A former newspaper reporter says she stands by her story claiming the chairman of a leading Muslim lobby group declared the Quran should be America’s highest authority.
In a press release accusing WND of “demonizing Muslims,” the Washington, D.C.-based Council on American-Islamic Relations, or CAIR, denied its chairman of the board, Omar Ahmad, made the statement and said it is seeking a retraction from the newspaper that published the story July 4, 1998.
However, Steve Waterhouse, editor of The Argus in Fremont, Calif., since 1997, told WND his paper has not been contacted by CAIR. The article also was run in a sister publication, the San Ramon Valley Herald. The paper’s city editor, Dave Boitano, said he would have known if CAIR had sought a retraction.
The reporter who covered the event, Lisa Gardiner, told WND she remembers the strong statement by Ahmad, who was one of several speakers at a session at an Islamic conference in Fremont titled “How Should We As Muslims Live in America?”
Gardiner, regarded by her former editors as a reliable reporter, is now a legislative aide for California Democratic Assemblyman John Dutra. She said the statement in question is her paraphrase but insisted it is accurate, and she will not retract the story.
Her article also paraphrases Ahmad saying, “Islam isn’t in America to be equal to any other faith but to become dominant.”
WND Editor Joseph Farah referred to Omar’s remarks – which have been cited by other critics of CAIR – in a column last week on the Muslim group’s campaign to derail President Bush’s nomination of Middle East scholar Daniel Pipes to the U.S. Institute of Peace.
In its press release, CAIR said Farah’s most recent articles “smeared” the Muslim group with numerous “falsehoods and distortions” in an attempt to support Pipes’ “controversial” nomination. The group claims that WND stories “prompted” readers to write “hate-filled” messages to CAIR and that some are being examined by the Justice Department.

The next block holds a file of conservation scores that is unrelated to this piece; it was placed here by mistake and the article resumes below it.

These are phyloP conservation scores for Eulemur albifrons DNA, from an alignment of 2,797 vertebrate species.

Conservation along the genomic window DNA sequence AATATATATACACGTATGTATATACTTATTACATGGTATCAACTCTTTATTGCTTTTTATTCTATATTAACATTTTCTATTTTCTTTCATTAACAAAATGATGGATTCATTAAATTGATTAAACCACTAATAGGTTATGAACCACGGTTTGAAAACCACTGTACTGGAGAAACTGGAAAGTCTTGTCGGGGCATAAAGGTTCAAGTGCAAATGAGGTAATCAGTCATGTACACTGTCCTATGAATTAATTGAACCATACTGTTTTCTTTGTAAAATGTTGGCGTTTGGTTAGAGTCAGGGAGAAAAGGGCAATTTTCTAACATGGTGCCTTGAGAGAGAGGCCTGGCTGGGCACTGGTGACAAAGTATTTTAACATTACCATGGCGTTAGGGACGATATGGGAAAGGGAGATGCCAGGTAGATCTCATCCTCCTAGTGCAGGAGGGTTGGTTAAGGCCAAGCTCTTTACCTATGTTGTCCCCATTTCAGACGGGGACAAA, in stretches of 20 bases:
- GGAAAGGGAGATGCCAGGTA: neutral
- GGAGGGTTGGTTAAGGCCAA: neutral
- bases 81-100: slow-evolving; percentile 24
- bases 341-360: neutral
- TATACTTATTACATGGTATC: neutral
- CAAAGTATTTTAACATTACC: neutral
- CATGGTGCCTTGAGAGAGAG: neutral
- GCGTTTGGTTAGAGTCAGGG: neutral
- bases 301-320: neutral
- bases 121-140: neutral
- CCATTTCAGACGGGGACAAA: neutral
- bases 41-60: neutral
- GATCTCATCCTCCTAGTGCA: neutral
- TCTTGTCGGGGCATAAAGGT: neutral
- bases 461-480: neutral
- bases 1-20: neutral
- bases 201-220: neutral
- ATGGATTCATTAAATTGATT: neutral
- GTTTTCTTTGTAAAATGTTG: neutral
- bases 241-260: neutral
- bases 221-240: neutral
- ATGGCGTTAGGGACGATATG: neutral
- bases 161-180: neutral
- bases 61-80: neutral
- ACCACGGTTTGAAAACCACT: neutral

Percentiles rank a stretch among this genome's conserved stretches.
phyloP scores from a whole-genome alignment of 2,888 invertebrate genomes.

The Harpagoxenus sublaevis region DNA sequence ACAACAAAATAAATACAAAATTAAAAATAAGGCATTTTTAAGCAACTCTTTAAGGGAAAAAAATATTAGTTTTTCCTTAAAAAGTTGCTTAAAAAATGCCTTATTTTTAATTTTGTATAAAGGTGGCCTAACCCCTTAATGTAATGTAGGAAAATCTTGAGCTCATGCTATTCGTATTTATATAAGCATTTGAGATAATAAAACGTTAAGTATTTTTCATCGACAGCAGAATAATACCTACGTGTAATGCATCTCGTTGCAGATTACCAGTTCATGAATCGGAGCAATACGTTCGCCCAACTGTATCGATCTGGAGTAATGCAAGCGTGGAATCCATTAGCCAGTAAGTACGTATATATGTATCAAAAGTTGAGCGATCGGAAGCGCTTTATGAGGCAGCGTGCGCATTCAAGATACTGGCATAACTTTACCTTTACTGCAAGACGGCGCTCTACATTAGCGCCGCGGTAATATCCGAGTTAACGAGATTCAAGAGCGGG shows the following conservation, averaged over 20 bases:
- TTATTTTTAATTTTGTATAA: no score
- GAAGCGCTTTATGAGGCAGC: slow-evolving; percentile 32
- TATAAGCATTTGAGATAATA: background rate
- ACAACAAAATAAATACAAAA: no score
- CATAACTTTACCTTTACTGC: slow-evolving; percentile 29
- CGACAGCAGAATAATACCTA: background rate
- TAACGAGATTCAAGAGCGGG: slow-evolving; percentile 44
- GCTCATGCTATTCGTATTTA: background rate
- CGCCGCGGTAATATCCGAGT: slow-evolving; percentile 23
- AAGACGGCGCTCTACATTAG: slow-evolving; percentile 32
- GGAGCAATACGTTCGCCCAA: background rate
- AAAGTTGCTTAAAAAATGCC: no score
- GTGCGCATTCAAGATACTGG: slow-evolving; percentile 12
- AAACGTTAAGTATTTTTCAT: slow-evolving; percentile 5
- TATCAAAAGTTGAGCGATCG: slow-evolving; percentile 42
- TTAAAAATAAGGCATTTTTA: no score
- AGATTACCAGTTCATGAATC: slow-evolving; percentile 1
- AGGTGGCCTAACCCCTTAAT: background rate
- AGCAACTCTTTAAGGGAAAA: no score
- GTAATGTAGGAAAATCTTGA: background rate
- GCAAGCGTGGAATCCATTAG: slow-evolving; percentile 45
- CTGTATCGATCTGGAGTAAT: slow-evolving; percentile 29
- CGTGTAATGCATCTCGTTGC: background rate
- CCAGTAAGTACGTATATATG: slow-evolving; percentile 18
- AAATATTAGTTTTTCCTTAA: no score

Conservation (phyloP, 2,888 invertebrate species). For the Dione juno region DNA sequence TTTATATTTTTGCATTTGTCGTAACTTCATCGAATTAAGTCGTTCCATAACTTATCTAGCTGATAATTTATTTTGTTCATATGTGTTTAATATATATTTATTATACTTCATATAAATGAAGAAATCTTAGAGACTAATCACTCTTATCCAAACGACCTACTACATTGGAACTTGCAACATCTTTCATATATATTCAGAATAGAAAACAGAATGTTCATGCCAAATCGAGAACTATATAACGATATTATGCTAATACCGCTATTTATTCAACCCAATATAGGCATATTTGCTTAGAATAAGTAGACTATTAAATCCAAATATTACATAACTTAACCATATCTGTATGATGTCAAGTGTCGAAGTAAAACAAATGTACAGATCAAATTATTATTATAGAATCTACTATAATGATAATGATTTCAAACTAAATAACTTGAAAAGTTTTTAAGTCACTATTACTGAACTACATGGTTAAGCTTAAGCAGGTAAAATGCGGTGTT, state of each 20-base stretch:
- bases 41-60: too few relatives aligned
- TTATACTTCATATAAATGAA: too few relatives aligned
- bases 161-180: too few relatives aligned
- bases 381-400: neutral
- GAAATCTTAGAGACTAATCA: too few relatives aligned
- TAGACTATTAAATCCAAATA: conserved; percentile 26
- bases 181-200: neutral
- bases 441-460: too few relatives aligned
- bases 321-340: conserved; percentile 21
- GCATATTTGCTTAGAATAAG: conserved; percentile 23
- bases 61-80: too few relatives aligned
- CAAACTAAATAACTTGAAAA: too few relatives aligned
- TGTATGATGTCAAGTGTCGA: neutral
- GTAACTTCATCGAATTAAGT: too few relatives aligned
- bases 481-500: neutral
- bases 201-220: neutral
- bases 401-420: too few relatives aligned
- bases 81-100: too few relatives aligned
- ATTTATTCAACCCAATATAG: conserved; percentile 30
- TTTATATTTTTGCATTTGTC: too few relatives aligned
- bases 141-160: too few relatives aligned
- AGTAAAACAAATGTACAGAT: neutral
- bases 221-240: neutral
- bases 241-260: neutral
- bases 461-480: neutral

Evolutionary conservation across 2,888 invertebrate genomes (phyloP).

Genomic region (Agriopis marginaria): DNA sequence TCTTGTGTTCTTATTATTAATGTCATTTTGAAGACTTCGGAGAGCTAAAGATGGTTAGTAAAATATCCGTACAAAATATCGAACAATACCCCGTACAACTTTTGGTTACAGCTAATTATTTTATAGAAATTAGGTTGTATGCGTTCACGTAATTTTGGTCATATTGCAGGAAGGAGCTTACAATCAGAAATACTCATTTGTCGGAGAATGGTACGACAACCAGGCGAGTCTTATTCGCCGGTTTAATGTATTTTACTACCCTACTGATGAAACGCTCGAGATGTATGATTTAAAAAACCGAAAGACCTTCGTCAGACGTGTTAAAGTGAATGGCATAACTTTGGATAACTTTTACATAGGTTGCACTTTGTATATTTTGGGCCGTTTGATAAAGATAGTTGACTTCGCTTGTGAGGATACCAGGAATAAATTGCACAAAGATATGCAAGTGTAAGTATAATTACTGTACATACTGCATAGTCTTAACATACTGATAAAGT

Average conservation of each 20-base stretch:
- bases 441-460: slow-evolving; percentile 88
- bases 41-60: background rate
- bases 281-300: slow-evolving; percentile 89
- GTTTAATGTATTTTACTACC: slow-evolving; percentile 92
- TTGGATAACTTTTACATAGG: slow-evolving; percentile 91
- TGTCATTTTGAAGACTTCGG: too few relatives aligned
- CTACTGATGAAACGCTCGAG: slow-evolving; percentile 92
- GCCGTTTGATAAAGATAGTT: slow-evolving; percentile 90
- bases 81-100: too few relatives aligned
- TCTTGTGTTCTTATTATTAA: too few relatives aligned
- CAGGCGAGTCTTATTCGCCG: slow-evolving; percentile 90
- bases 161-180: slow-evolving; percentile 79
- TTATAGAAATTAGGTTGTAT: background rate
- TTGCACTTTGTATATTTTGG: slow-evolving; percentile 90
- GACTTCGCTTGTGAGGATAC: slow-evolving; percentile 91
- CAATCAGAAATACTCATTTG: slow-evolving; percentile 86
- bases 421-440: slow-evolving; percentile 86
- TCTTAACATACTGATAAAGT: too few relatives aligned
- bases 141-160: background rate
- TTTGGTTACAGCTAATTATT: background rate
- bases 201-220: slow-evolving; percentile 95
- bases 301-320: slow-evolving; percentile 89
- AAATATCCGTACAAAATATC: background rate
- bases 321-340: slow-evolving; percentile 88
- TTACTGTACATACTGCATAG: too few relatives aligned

Presidential spokesman Ari Fleischer responded yesterday to a question by WND’s White House correspondent about CAIR’s opposition to Pipes.
“The nomination continues to stand,” Fleischer said.
Living in America
Ahmad’s remarks have been cited by CAIR critics in the context of charges the group is tied to a radical element of Islam rather than the “mainstream” it claims to represent.
Its press release says: “CAIR, America’s largest Islamic civil liberties group, is a mainstream organization that regularly works with national law enforcement authorities, elected officials and other civil liberties and minority groups.”
Gardiner’s original article, provided to WND by Waterhouse, said in part:
Omar M. Ahmad, chairman of the board of the Council on American-Islamic relations, spoke before a packed crowd at the Flamingo Palace banquet hall on Peralta Boulevard, urging Muslims not to shirk their duty of sharing the Islamic faith with those who are “on the wrong side.”
Muslim institutions, schools and economic power should be strengthened in America, he said. Those who stay in America should be “open to society without melting (into it),” keeping mosques open so anyone can come and learn about Islam, he said.